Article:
Upper Back
Low Back

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Referred pain from sacro-iliac joints is mainly down the side of the leg and foot.

Chronic Low Back

Patterns of low back pain

When back pain is due to loose ligaments, acute flare ups of aincan be due to an unstable disc, facet joint locking, or sacroiliac joint dysfunction.

But chronic low back pain usually originates in the ligaments of these joints, which contain many small nerve endings. Healthy, strong ligaments stretch very little when a load is applied to them, but after ligaments have had a strain injury, they stretch excessively, which stretches the nerve endings, and pain and/or a numblike feeling is felt locally over the ligaments or referred into the buttocks and legs, in a specific pattern for each ligament.

Ligament injury is very painful. Partly because of the nerves in the ligaments, but also because ligament injury typically occurs where the ligament attaches to the bone. This layer, on the outside of the bone, (the periosteum), is also full of nerve endings, and is the most pain sensitive tissue in the body according to Daniel Kayfetz, M.D. This also explains why ligament pain can disappear in certain positions where the ligament is not overstretched.

A person with pain from loose ligaments of the lumbar spine and pelvis will often also have an inability to maintain the same position for a long period of time. “Ligaments are worse with inactivity”. Changing posture or position gives temporary relief. Here are some typical pain patterns experienced with ligament injury to the lower back:

In bed, position must be changed repeatedly to get comfortable, sleep is poor, and often disrupted because of the recurring back pain in the early hours of the morning. Getting out of bed and walking around often eases the pain. Stiffness and pain in the low back is worse upon rising in the morning.

Standing too long can aggravate the pain (like standing and watching a sporting event, standing at a cocktail party or in line at the grocery store or bank)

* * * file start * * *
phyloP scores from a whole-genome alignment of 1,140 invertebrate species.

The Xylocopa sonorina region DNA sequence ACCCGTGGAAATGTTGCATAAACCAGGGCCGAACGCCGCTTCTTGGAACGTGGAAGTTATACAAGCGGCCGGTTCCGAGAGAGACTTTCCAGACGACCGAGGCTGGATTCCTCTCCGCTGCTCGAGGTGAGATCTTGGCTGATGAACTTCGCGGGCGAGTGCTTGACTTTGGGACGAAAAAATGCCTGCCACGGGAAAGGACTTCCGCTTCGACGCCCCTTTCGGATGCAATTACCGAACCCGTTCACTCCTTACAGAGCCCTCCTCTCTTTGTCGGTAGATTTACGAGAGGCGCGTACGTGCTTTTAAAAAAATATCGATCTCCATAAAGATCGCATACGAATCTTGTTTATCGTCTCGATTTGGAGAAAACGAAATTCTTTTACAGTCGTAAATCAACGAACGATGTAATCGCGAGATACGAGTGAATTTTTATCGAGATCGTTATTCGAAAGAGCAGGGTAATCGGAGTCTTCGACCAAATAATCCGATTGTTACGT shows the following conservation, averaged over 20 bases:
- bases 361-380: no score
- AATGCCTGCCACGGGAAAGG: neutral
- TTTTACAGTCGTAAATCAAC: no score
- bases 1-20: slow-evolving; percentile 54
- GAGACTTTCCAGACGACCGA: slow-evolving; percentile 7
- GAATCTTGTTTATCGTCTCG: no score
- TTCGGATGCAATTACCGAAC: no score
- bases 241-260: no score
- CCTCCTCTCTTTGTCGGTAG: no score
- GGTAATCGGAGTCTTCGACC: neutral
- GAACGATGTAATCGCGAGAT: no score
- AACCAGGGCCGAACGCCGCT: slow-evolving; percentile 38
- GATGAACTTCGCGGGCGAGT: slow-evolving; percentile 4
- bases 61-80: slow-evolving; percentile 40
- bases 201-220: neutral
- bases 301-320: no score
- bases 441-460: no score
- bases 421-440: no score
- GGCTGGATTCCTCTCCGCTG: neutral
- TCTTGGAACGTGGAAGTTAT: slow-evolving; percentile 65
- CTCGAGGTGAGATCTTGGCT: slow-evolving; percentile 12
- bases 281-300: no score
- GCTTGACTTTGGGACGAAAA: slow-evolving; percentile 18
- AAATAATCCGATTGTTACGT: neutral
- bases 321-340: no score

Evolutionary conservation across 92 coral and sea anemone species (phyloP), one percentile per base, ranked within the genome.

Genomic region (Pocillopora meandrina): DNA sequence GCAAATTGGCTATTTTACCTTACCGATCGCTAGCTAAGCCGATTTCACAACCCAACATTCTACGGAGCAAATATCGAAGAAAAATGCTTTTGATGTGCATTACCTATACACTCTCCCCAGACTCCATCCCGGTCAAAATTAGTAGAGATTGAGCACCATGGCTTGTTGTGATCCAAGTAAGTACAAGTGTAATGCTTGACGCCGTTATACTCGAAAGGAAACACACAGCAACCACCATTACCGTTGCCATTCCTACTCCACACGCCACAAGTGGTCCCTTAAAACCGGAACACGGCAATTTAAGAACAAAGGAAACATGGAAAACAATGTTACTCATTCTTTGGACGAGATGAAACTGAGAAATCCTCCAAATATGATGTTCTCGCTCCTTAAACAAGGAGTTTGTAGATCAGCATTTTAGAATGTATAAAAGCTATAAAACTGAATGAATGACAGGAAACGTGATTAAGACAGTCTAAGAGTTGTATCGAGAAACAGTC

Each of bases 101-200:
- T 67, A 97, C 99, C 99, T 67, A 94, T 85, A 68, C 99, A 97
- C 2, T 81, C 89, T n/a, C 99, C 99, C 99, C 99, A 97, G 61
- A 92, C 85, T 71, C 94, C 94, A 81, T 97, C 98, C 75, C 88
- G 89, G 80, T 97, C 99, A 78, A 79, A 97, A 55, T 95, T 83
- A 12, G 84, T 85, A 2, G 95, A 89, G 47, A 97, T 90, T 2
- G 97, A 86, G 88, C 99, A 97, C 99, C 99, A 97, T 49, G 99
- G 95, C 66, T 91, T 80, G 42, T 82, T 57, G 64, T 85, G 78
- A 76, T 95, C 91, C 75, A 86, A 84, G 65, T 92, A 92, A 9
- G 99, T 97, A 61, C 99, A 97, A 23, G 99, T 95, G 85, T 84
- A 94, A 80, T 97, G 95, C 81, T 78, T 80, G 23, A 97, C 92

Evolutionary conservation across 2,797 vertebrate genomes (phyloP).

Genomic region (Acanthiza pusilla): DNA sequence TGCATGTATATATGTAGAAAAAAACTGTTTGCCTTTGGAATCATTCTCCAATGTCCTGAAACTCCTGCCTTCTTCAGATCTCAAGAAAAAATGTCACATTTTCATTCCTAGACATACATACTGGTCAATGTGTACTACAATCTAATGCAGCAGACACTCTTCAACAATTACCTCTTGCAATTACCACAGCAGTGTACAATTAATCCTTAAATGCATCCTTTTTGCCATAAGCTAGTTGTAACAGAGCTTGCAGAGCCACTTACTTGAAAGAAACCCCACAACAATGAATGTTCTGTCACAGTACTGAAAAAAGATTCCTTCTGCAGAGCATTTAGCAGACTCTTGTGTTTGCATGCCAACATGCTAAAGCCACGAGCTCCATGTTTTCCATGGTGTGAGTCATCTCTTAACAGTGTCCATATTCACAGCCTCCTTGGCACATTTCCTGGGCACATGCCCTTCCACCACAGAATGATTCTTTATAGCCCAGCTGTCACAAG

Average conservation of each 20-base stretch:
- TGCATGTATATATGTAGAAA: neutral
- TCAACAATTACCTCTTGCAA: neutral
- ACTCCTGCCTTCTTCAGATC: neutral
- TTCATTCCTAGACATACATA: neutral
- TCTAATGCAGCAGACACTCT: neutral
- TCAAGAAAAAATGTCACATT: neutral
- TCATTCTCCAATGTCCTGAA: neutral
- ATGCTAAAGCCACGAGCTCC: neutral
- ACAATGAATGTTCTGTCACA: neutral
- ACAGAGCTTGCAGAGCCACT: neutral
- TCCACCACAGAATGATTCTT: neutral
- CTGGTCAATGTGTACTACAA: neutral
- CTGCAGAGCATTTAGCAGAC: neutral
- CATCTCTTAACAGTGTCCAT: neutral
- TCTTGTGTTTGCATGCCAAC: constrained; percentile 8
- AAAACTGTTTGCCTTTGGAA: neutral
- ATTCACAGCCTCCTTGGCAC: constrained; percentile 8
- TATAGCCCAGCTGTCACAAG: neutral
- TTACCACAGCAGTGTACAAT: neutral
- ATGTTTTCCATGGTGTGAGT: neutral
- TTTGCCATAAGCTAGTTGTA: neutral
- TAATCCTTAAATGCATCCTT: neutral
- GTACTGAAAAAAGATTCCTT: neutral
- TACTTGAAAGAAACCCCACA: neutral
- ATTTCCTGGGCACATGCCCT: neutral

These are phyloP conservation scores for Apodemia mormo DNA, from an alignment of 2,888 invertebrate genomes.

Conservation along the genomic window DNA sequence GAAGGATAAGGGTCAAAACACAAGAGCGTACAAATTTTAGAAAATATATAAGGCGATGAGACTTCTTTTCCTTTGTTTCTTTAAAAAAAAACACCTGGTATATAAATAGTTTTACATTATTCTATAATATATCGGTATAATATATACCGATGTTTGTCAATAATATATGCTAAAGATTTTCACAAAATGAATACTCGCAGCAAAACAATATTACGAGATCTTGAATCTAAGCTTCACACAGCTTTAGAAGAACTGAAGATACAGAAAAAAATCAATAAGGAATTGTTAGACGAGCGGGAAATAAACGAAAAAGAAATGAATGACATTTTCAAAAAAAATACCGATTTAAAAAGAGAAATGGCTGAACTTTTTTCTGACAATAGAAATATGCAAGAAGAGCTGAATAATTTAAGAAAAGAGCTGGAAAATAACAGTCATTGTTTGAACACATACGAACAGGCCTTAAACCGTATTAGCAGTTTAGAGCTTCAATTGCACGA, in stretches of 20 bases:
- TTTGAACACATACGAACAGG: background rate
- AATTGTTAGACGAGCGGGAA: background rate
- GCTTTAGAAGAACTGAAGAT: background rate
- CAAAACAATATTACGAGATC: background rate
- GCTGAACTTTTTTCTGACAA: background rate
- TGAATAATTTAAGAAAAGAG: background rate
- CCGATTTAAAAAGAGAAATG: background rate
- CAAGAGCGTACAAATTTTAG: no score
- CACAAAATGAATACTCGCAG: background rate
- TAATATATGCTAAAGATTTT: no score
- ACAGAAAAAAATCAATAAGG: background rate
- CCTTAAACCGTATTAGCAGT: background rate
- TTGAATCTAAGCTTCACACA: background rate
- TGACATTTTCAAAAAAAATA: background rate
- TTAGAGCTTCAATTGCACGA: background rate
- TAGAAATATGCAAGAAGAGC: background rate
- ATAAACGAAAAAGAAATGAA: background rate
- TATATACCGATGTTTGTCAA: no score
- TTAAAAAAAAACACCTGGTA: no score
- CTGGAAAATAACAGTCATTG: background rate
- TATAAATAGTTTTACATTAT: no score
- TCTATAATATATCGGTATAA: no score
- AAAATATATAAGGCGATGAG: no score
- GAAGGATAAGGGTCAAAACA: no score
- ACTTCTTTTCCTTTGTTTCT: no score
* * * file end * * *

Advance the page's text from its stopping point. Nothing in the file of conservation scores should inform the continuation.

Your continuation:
Sitting too long can also aggravate the pain, especially from the coccyx. (tailbone) Commonly, pain from these ligaments can cause trigger points in muscles, which are painful and tender and respond to prolotherapy at the ends of the muscle, to stretching, or to needling of the trigger point itself, with a dry needle or with local anaesethetic. The piriformis muscle, deep in the buttock, is commonly in painful spasm.

Assuming that there is strain of the ligaments of the sacro-iliac joints in most low back pain, prolotherapy injections are used in a wide area, including the posterior sascroiliac ligaments, the ligaments of the lower lumbar facet (or zygapophyseal) joints and the ilio-lumbar ligaments. Once these ligaments are strengthened and tightened, the pelvis becomes more stable and walking, bending, standing on one leg (eg for dressing) become less painful and more efficient 7 . In most cases pain in these movements can be significantly relieved.

Two randomised double-blind controlled trials in low back pain from California showed significantly greater improvement in the treated group compared to efficient 8 9. An Australian trial found that both groups improved markedly (20% pain free and about 40% got more than 50% relief of their pain, but there was no significant difference between the two groups – suggesting that needling is effective whatever is in the needle.10


7 Dorman TA et al, Energy efficiency during human walking before and after prolotherapy. J Orthopaed Med 1995; 17:24-26
8 Klein R, Eek BC, DeLong B, et al: A randomized double-blind trial of dextrose-glycerine-phenol injections for chronic low back pain. J Spinal Disord 1993; 6:23-33
9 Ongley M, Klein R, Dorman T, et al: A new approach to the treatment of chronic low back pain. Lancet 1987;2:143-146
10 Yelland M, Glasiou P, Bogduk N et al, Prolotherapy injections, saline injections, and exercises for chronic low back pain: a randomised trial. Spine 2004;29:9-16

True sciatic pain is central and into the big toe.

Chronic Low Back

It is often assumed that all leg pain is sciatica. In fact lateral leg pain is more common than true sciatica and is usually referred from the sacro-iliac joint. This is very useful diagnostically, and when the patient indicates lateral thigh pain, palpation will reveal tenderness of the sacro-iliac joints confirming the diagnosis. Unless there are sinister points in the history, Xrays or MRIs for disc lesions etc are usually unnecessary as these pain patterns are so distinctive. They were mapped by George Hackett in the 1930s and 40s and have stood the test of time.

True sciatica is, of course, a surgical condition and should be treated surgically, but the patient may also need prolotherapy to the pelvic ligaments, whose instability may have contributed to the disc lesion.

Clinic Address

SA Sports Medicine Centre
70 South Tce
Adelaide 5000

Phone: +61 08 8211 8002